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Homemade stock (chicken, beef, pork, and corn); jarred Better Than Bouillon OR Penzeys low-salt soup bases; mushroom/porcini bouillon cubes when I want a concentration for a mushroom sauce. It’s whatever I’ve had time for, the latter two being the easiest/quickest. Homemade requires defrosting and is often not at a depth of flavor that the bouillon or cube bases give.

I have a lot of homemade, but it’s in quart bags frozen. I guess my breakpoint is about 2 cups. If I need 2 cups or more, I’ll thaw one of those (and probably salt & drink remainder).

If I only need a cup or cup and a half, I’m fine using bouillon instead. I have BTB on hand most of the time, but prefer Minors by a bit, maybe only because of long time prior use. So if I stop in somewhere having Minors, I’ll usually grab a tub of beef, chicken, and veggie. Someone here a few months back pointed out that I could get Minors for about the same price on Amazon but I haven’t done that yet.

I do have some of the chicken Knorr rectangles. I got them when my son and I were trying to replicate some goat stew we’d had in a Haitian place in South Florida. He’s a bit of a nerd (wonder where he gets that??) and wanted it as real as possible, and all the recipes we found said to use Knorr, so we did. Not that it would have made any difference in that dish.

There was also a fairly recent thread here on making/using stock that may have some discussion of interest. [Edit - I see that OP/Ernie already knows that other thread but I’ll leave it up in case future readers do not.]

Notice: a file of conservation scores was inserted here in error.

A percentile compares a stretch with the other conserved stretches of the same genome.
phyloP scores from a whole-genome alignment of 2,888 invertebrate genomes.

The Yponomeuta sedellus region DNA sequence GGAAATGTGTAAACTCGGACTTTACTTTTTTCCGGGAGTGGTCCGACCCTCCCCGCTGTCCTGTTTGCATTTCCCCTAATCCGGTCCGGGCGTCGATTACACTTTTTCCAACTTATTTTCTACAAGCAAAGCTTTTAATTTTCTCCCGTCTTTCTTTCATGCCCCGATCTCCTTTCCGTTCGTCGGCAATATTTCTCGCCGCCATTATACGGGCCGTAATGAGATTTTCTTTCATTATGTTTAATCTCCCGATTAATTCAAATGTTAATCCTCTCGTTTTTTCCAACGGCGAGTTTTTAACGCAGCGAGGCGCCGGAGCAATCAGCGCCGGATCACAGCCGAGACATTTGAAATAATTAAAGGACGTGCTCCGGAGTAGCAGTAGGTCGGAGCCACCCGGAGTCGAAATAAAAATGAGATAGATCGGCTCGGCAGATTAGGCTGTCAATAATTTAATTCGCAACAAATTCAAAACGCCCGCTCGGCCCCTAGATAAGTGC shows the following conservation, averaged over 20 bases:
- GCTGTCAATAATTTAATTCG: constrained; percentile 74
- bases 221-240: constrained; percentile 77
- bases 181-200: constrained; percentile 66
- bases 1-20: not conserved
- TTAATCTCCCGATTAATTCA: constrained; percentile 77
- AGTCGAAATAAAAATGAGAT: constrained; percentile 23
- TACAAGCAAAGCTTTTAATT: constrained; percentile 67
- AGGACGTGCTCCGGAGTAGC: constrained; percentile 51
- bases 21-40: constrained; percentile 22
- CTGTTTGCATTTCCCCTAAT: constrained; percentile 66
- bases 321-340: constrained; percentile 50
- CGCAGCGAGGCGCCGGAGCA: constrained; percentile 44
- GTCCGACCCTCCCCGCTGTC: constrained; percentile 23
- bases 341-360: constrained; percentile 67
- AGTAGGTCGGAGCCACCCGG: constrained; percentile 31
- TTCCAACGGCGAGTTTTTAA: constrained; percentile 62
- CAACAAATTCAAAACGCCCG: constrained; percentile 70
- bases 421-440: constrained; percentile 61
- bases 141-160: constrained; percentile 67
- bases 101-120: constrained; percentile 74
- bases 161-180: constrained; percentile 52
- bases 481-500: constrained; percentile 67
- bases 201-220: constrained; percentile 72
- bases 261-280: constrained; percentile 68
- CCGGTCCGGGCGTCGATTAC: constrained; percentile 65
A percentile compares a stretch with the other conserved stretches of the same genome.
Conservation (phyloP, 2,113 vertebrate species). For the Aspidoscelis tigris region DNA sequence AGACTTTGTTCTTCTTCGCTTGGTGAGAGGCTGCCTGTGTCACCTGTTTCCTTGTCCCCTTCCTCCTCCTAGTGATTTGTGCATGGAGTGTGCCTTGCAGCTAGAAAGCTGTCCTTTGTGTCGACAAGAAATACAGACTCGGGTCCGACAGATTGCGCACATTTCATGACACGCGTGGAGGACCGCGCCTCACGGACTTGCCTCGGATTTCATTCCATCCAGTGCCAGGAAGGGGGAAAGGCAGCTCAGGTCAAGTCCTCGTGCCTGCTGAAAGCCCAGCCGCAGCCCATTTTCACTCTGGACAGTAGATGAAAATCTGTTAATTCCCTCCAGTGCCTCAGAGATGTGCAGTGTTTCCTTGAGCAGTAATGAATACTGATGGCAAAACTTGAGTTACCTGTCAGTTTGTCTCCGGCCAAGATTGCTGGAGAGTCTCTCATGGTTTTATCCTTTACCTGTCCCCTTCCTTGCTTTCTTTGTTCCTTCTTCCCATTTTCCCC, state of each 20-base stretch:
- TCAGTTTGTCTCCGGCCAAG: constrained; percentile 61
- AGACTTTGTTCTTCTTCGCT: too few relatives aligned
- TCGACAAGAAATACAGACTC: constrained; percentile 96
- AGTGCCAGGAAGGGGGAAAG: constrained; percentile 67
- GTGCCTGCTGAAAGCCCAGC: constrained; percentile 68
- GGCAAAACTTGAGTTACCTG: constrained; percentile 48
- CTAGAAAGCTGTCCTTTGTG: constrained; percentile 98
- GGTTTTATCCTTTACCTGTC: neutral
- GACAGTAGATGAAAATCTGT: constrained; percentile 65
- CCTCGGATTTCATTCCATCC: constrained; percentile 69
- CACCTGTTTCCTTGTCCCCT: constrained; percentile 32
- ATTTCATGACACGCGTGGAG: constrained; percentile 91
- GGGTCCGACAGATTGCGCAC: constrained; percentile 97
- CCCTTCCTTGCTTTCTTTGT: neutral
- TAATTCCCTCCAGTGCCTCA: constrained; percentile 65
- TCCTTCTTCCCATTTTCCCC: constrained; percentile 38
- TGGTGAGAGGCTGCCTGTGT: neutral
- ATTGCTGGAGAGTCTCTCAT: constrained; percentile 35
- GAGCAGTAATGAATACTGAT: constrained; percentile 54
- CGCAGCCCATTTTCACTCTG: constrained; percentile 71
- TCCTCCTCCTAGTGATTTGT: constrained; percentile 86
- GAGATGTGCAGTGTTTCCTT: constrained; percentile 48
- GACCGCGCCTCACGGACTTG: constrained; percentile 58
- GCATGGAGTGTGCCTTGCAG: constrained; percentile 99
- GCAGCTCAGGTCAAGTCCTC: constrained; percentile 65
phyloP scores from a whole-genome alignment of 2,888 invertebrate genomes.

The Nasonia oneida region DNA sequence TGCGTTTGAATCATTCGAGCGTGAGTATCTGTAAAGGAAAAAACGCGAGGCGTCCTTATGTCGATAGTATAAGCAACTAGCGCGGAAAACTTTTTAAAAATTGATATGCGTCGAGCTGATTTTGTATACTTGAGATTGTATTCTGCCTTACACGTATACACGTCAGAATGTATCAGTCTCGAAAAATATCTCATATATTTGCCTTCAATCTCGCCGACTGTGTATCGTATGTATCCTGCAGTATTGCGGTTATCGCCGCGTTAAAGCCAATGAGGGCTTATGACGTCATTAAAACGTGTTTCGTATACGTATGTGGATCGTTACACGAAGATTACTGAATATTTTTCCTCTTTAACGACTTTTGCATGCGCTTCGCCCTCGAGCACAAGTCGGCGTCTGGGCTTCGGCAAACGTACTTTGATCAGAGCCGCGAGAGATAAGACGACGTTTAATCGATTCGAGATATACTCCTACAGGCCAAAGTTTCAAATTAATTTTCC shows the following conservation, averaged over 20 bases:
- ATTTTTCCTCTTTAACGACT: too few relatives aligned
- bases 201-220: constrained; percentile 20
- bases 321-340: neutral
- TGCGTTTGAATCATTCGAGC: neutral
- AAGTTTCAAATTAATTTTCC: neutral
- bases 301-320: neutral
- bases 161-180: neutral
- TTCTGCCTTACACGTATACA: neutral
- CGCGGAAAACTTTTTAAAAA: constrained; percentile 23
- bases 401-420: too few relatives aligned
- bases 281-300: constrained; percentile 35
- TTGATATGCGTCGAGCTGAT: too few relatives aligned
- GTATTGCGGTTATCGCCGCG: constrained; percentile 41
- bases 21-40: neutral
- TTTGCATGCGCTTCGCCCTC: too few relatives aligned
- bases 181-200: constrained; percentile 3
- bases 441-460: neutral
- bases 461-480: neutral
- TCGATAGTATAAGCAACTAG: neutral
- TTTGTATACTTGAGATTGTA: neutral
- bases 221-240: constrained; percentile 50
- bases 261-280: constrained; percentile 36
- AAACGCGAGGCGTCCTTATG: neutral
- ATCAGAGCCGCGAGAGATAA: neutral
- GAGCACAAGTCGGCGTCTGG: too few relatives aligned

Red wine/onion gravy for bangers & mash!


Homemade all the way, frozen in an assortment of flavors , mostly vegetable, and in various portions.

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I was looking into Japanese soup bases for ramen. The local Japanese products store (Tokyo Fish in Berkeley) has a few, and this one caught my eye because of the ingredients list. I haven’t found one that I like yet.

(All this in about a tablespoon of concentrate)

I like and use BTB a lot, but all versions are too salty for me–I have to be careful not to salt anything else in building a dish. Even then, it can end up plenty salty.

Speaking of BTB, I really liked their clam base for chowders. Sadly, it’s been d/c’d, and the lobster base, while excellent, imparts an oragnge color and just doesn’t taste the same in clam chowder.

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They have several reduced sodium offerings… is that what you are using?

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Yes, that’s what I meant by “all versions”.

I think prepared bouillon could benefit from some method of shelf and reefer preservation other than salt. Irradiation, maybe.